Lean or Lean Six Sigma: What are hospitals choosing for process improvement?By Jack Fenton, PHA Senior Advisor-Lean Healthcare on
You want to implement some type of process improvement at your hospital, but what kind and what’s the commitment? A survey of hospitals on Lean healthcare adoption by the American Hospital Association and the University of Berkeley found that you are not alone in wanting to explore the kind of process improvement that the manufacturing industry has relied on for decades.
Of the hospitals that responded as engaged in process-improvement transformation (N=821), about 60% were using some form of Lean, but only 11% of that group was using the combined Lean Six Sigma as their primary approach. This does not surprise Purdue Healthcare Advisors Senior Advisor for Lean Healthcare Jack Fenton, BBM, LSSGB, LGC, who has observed that, without Six Sigma, the Lean approach can be an “easier lift” for organizations with little or no continuous improvement experience.
Because Lean and Six Sigma generally differ in their focus (Lean focusing on waste that comes from unnecessary steps in the process that do not add value; Six Sigma a deeper statistical analysis focusing on minimizing variability in a process), the Lean Six Sigma combined approach tends to be more statistics/data driven and may require more project-based work.
Both approaches, however, can require a significant time commitment from the organization depending on the scope of the work. “Lean as a stand-alone begins to embed problem solving methodologies at various levels within the hospital (executive, mid-level managers and front-line staff) through activities such as strategic planning, value stream work, rapid improvement events, and daily improvement,” said Fenton. “Once learned, these tools are pretty straight forward.”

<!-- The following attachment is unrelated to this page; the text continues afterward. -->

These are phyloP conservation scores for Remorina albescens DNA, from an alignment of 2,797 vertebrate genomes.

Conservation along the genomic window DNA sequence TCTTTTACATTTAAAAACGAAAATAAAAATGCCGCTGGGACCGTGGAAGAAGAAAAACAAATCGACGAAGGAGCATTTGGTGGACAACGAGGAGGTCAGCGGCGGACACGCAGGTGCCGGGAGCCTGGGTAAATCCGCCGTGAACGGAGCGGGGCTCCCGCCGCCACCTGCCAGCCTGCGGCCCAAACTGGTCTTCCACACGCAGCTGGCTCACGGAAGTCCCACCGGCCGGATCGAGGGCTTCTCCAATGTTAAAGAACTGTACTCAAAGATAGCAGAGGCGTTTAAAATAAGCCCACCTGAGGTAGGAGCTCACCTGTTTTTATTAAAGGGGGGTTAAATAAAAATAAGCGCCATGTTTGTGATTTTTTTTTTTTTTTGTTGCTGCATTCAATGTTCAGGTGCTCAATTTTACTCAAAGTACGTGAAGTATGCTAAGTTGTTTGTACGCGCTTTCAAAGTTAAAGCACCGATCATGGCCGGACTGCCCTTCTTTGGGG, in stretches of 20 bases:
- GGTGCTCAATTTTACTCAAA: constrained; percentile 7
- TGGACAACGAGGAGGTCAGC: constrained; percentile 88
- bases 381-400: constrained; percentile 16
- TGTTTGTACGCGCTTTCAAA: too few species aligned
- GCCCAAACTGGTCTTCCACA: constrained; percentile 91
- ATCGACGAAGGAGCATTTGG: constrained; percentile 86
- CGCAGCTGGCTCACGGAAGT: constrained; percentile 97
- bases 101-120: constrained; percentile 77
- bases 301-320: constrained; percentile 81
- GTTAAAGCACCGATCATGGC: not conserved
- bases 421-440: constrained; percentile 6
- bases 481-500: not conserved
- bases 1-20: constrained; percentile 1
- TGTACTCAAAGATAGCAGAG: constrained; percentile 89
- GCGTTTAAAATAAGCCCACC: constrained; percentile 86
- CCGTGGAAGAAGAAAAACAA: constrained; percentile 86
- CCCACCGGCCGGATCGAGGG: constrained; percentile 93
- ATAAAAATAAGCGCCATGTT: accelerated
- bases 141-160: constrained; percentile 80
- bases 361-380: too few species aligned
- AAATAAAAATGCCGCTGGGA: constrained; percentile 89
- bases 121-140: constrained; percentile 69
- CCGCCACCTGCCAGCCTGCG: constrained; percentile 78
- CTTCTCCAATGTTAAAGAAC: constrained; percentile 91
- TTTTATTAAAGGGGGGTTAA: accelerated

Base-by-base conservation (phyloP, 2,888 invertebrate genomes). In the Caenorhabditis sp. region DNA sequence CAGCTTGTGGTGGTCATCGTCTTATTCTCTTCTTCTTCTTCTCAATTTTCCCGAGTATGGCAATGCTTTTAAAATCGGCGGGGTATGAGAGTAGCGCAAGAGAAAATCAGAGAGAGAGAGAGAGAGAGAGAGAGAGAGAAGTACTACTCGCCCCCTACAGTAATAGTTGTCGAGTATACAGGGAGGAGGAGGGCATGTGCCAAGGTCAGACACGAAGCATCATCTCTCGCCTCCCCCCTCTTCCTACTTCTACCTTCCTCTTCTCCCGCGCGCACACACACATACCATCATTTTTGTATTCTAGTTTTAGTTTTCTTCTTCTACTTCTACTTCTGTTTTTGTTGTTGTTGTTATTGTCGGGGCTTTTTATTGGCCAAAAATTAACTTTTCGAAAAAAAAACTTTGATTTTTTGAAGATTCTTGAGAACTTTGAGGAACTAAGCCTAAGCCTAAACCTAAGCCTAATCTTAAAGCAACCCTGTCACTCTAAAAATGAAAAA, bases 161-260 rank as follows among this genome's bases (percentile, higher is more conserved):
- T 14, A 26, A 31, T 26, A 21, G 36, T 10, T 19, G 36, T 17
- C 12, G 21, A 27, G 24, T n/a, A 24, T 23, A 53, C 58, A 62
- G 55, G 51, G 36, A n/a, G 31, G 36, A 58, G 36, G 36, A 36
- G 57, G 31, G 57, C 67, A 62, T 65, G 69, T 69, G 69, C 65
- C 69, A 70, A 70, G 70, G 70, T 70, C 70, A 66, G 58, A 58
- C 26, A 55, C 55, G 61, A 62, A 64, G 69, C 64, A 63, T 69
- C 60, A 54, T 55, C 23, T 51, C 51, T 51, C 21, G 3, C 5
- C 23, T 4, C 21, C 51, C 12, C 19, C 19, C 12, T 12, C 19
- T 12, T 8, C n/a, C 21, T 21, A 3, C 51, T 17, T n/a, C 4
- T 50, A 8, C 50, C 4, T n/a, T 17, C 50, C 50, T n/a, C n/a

Fenton says organizations must decide how best to set the pace for Lean implementation in order to ensure sustained results.
“We have a hospital client that is focusing Lean efforts almost exclusively on its emergency department, and will use the results of a value stream analysis to produce a Lean work plan for the next 10 months,” said Fenton. “On the other hand, we are working with a critical access hospital that has started with two Lean value streams (medical/surgical and supply chain) that will require a greater investment of time, but have the potential for increased results.”
He says Lean Six Sigma may benefit organizations after they removed their low-hanging fruit with a multi-year Lean effort. Once a hospital has matured in its Lean journey, Six Sigma can be brought in to further enhance the improvement work.
The 2017 online survey of 4,500 non-federal, short-term, acute-care medical and surgical hospitals in the United States, including pediatric general and medical hospitals, was conducted by the University of Berkeley’s Center for Lean Engagement and Research in Healthcare (CLEAR) School of Public Health and the American Hospital Association with results reported in the presentation entitled “Adoption and Implementation of Lean Philosophy, Practices and Tools in U.S. Hospitals.
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